Tab Request...Future of Forestry's "Slow Your Breath Down"

I wasn't quite sure where to post this, so please don't filet me if this isn't the right forum and please direct me to someone/place that can help me out.

I really want to learn that first beat this guy is doing (hits at about 2:00), but I'm not a good enough drummer yet to figure it out on my own. I get the basic snare kick beat cuz that's obvious, but I don't know what he's doing on the hi-hat, so if anyone could tab it out...I'd be SO grateful.

And if you don't mind, the 2nd beat tabbed would also be awesome, but I'm not as interested in this one and I think I could figure it out.

And oh yeah, what sticks is he using? Is it something that's offered by Vic Firth or did this guy just put eraser caps on the end of his sticks?

Thanks again.


Senior Member
Second one:

Played with the butt of his sticks, which have what I assume is the tip of a glockenspiel mallet.


Senior Member
No worries Mike, I've been working on transcribing lately so you're actually doing me a favour too. By 'not cleaned up' I meant that the bars aren't all aligned with eachother and there's no repeat sign, but all the information you need is there.
hm, as long as you're around, another question.

this is the first song i'll be attempting to learn where my right hand won't be hitting at regular this the "right" way to start or are there other exercises for this that I should try to do in conjunction?

I'm sure I can figure it out, but I'm just wondering if there are other useful exercises for learning how to segregate the right hand from the rest of the limbs.

and to confirm, the hi-hat is opened up right after the first hit and closed right before the 2nd one, right?

thanks again


Senior Member
The hihat is opened on beat one and closed on beat two. The cross at the bottom of the staff indicates when to close your hihat with your foot, the open circle at the top indicates an open hihat.

If this is your first time playing anything other than straight quavers/semiquavers with the right hand, you might have a bit of trouble wrapping your limbs around it. For this specific beat, I'd suggest practicing it SLOW first, with a metronome. -And when I say slow, I mean "I'm bored out of my mind" slow. It'll take a while to get that odd right hand pattern to sit comfortably, so don't even bother trying to make it groove at first. Put the metronome to something like quaver = 80 and sit on that until it's comfortable, then bump it up by ~5 bpm at a time and eventually you'll get there.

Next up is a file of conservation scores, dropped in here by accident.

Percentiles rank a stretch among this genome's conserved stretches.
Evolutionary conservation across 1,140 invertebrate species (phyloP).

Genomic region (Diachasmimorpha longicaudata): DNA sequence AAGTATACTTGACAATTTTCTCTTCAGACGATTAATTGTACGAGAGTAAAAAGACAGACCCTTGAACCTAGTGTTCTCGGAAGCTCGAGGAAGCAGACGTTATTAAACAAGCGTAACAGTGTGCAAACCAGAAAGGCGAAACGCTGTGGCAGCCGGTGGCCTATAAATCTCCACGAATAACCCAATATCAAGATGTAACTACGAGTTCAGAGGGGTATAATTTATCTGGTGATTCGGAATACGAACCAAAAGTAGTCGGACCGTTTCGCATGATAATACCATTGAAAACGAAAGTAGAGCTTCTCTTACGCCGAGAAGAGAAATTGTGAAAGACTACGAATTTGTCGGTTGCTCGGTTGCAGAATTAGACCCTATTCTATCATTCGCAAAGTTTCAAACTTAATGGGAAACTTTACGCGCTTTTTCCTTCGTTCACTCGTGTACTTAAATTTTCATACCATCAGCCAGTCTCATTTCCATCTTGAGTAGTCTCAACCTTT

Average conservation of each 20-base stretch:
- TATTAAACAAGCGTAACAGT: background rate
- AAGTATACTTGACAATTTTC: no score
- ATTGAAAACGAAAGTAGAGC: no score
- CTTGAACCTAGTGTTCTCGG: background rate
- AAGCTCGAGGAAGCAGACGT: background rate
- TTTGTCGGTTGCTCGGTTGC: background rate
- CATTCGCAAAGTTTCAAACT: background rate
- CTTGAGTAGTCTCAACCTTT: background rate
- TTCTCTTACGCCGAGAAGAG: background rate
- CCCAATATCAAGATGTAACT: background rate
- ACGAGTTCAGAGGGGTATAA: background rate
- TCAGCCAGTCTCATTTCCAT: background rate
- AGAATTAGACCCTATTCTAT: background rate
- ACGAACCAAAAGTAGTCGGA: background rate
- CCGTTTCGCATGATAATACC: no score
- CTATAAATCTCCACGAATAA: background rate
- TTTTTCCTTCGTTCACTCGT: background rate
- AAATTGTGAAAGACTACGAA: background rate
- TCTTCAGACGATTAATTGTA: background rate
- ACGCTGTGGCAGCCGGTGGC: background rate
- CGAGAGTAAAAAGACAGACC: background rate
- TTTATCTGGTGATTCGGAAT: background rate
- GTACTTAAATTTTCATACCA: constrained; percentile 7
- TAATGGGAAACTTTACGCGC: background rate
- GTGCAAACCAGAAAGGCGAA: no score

It's also a great idea to practice some odd right hand patterns over everything you usually play. The way I started to learn this type of thing was by getting a book full of rock grooves (in my case it was Rhythm Section Drumming), and playing all of them over different right hand patterns, e.g play one of these rhythms with your right hand, and any regular kick/snare groove underneath.

In fact, you don't even need a book, just run through every groove you can think of (start simple!) and eventually you'll get to a stage where that particular pattern becomes comfortable and you can play pretty well any groove under it without having to slow it right down first.

If you do this, that Future of Forestry groove will become a lot (seperated for Polly) simpler to play. But if you really only care about learning that one groove, start stupid slow, and work your way up.
cool, thanks. I'll try that stuff.

not that you haven't done a lot already, but you wouldn't happen to have any musical examples of those hi-hat patterns would you? maybe songs or clips, etc. I can read music, but my ears are a lot better than my reading abilities...haha.


Senior Member
Tool - Sober is the first that comes to mind. The verse drum part has the top right pattern from the four I showed you before. The only difference is Carey opens the hats on the upbeats. i.e. his hihat part is:

Here's a clip:

I'm sure there are other members here who have some good examples of similar hihat parts, but that's really the only one that springs immediately to mind for me.

That hihat pattern I like to use a lot actually, I've managed to sneak it into a couple of songs of a rock band I'm playing at the moment.

- - - - - -

The first pattern (top left), if you play it on the ride cymbal, is just a jazz swing beat, but played straight. I think for this reason it tends to be the easiest for people to get used to, as often they've already got some basic jazz independence with it that can be easily transferred over to a rock or funk context. The last two honestly aren't all that useful in a practical context, but are still good for coordination excercies.

- - - - - -

Once you get the hang of that, you can start working on hihat patterns in groups of three over 4/4, there's lots of fun to be had there, haha. Although it's even less useful in a practical way. You can see an example of this in this video, starting at 6:40: